Lower league football hero lifts lid on facing Huntington’s disease

ONE of Scotland’s fittest footballers has opened up on knowing he will one day develop the rare incurable genetic brain condition Huntington’s disease – and his refusal to let it stop him living a full and healthy life for as long as possible. 

Cowdenbeath captain Robbie McNab, 27, discovered he has the faulty hereditary gene that causes Huntington’s in his early 20s. 

The disease – that can eventually cause people to lose the ability to walk, talk, eat, drink and care for themselves – affects around 800 people in Scotland, and has already taken its toll on the footballer’s dad Alan at just 54. 

A further 3,200 are estimated to be at risk of developing Huntington’s disease as a result of inheriting the faulty gene.

The Falkirk-born former Bairns, Stirling Albion, and Kelty Hearts central midfielder – who has made hundreds of appearances in Scotland’s lower leagues and cup competitions – tells his story in a short film to be screened during A View From The Terrace, now available on the BBC iPlayer

In the film, produced by Edinburgh-based creative studio Studio Something, Robbie shares his remarkable journey — his resilience, his love for football, and his commitment to living life to the fullest – as he works as a personal trainer aiming to pass on his dedication to fitness to others. 

It charts OWNNIT gym co-owner Robbie taking on daring activities including skydiving and paragliding, and an incredible endurance challenge as he runs up the UK’s highest peak Ben Nevis to raise money and awareness for others living with Huntington’s disease and their families. 

The film also includes an emotional interview with Robbie’s mum Amanda, who has watched her husband’s condition progress, and now knows her son could face a similar future.

Robbie said: “Huntington’s disease takes its toll on whole families and relationships.

“I see what’s happening to my dad as his symptoms progress – he was always an ‘up and at it’ kind of person but it’s becoming more difficult now.

“I tested positive for the faulty gene in my early 20s and since then I haven’t taken my mind or my body for granted. I enjoy myself but have a much healthier lifestyle to stay as fit and as strong as possible. Life’s short and mine could be shorter in terms of quality. I also feel that exercise is a privilege and I want to make the most of it while I can.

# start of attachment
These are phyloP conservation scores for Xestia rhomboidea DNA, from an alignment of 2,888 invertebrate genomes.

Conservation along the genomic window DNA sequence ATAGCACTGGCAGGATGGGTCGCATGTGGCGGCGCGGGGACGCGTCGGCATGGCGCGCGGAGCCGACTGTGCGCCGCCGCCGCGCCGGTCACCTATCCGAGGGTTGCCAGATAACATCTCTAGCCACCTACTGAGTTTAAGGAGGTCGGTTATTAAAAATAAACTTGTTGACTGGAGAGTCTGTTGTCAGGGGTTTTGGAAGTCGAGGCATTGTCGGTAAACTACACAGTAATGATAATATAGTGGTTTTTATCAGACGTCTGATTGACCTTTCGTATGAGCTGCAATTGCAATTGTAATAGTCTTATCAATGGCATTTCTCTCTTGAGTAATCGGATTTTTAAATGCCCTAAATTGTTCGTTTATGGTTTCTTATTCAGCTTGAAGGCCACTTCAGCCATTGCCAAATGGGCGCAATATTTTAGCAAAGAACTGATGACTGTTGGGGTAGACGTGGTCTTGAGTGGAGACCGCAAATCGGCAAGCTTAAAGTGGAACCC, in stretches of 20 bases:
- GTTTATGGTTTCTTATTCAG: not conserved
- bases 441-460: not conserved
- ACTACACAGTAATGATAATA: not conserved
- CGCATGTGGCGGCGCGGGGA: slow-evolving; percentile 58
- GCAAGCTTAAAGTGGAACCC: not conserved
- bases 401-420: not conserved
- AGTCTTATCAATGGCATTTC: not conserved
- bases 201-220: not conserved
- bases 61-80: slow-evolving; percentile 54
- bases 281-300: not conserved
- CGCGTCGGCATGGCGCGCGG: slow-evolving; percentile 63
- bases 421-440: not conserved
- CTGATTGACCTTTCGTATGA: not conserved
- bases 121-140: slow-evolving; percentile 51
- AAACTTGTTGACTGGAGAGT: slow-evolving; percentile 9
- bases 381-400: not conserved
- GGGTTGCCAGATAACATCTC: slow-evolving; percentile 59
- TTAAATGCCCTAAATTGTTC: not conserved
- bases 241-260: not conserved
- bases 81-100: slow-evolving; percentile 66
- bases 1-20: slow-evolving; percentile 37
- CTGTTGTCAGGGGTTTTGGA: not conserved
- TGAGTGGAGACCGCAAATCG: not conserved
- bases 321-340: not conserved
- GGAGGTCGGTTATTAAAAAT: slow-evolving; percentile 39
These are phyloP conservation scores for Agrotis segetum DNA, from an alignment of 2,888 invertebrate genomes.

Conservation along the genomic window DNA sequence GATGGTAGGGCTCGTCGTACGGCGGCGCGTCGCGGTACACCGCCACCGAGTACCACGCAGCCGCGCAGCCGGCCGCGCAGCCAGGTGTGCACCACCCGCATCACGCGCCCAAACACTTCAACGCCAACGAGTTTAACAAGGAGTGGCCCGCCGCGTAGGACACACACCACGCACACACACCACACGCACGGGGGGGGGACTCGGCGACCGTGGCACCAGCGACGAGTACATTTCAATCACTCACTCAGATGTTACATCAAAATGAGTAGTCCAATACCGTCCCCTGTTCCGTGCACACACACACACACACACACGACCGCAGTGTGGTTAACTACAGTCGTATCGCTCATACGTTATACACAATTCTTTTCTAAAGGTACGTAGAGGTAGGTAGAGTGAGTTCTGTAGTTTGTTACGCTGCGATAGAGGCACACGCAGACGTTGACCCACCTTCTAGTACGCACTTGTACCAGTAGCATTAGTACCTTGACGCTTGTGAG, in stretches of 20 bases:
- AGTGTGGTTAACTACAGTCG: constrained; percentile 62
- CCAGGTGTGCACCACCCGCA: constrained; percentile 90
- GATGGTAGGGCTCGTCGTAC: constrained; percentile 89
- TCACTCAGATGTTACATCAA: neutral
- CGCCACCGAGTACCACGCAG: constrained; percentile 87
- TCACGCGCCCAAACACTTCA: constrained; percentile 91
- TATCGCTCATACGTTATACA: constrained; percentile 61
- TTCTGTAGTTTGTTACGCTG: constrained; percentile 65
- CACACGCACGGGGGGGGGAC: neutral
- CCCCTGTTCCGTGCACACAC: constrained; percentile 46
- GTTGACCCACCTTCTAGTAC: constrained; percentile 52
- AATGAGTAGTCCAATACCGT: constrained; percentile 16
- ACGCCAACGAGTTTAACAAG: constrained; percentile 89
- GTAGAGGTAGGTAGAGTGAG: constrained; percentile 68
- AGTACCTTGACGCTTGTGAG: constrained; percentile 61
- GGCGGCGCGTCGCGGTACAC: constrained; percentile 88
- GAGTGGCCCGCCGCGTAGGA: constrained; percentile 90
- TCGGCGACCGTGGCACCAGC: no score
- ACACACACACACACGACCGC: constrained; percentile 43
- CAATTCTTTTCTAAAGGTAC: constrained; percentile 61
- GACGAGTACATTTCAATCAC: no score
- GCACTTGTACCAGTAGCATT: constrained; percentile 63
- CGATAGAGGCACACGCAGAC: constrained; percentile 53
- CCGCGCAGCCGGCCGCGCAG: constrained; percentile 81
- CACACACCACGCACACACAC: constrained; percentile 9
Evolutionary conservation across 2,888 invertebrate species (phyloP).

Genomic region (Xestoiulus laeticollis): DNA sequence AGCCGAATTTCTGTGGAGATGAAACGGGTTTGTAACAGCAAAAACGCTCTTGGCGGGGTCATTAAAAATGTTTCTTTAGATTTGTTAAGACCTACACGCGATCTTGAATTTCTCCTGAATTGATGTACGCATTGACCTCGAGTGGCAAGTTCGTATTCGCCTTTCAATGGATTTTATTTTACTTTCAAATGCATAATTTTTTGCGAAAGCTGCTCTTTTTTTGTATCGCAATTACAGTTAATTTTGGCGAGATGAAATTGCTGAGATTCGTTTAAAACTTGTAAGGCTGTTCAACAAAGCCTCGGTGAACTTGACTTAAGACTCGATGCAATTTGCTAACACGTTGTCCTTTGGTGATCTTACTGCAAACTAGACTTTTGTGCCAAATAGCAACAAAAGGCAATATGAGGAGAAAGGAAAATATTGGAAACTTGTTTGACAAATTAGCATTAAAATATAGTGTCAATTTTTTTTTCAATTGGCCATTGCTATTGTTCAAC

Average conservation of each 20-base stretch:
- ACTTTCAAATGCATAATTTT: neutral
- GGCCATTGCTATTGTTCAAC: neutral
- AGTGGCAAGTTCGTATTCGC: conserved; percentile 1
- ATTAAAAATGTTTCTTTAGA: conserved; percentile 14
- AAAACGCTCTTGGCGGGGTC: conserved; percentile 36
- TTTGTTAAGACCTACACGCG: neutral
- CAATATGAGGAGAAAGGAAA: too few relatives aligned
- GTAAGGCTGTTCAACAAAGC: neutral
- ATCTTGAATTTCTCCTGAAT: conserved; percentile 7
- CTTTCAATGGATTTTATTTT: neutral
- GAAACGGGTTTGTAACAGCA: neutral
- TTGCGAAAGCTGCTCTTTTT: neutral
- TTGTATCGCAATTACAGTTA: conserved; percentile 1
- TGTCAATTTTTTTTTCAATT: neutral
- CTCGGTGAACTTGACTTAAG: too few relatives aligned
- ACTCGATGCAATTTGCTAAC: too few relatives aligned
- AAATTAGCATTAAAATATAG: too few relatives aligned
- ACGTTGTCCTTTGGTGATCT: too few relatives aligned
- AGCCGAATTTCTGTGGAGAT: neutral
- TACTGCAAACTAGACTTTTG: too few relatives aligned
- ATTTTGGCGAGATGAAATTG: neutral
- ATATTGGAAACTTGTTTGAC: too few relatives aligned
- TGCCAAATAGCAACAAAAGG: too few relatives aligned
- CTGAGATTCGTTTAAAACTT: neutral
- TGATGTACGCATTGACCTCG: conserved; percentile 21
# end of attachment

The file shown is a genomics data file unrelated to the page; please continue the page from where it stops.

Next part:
“Time isn’t just precious for people with neurological diseases, it’s precious for everybody. I know it will come for me eventually, but it’s not this day.” 

Robbie took just one hour, 37 minutes to scale the 1,345 metres to the top of Ben Nevis – then only 53 minutes to get back down, raising £2,500 for Scottish Huntington’s Association, a charity that supports people living with the condition and their families in Scotland. 

Jordan Laird, Executive Producer of A View From the Terrace and co-founder of Studio Something, said: “Through interviews, intimate moments, and seeing Robbie’s inspiring feats and challenges this is a film about a young athlete facing a future tinged with uncertainty, and approaching it with positivity.

“As football fans we don’t often know all that much about players away from the game, and we certainly never really know what some might be going through in their own lives.

“Robbie shows that whether or not we are battling something like this, we should appreciate the time we have, and simply he reminds us that football isn’t a matter of life and death, but something that gives us all a wee bit peace from the reality of life.”

Alistair Haw, Chief Executive Officer of Scottish Huntington’s Association, said: “Families with Huntington’s and those who care for them so often feel misunderstood and isolated due to a widespread lack of understanding about the disease amongst health and social care professionals and the general public. To see someone like Robbie opening up on television about his own situation will inspire many people to learn more about this devastating condition, which will make a huge difference to the families we support.

“Scottish Huntington’s Association is the only charity in the country that provides specialist support for the Huntington’s community, which it desperately needs. We are therefore hugely grateful to Robbie for his generosity and commitment to our cause. The money he is raising will be put towards ensuring that every Huntington’s family has access to the specialist support they need through our network of HD Specialists, Specialist Youth Advisors and Financial Wellbeing Officers. The awareness he is raising is priceless.”

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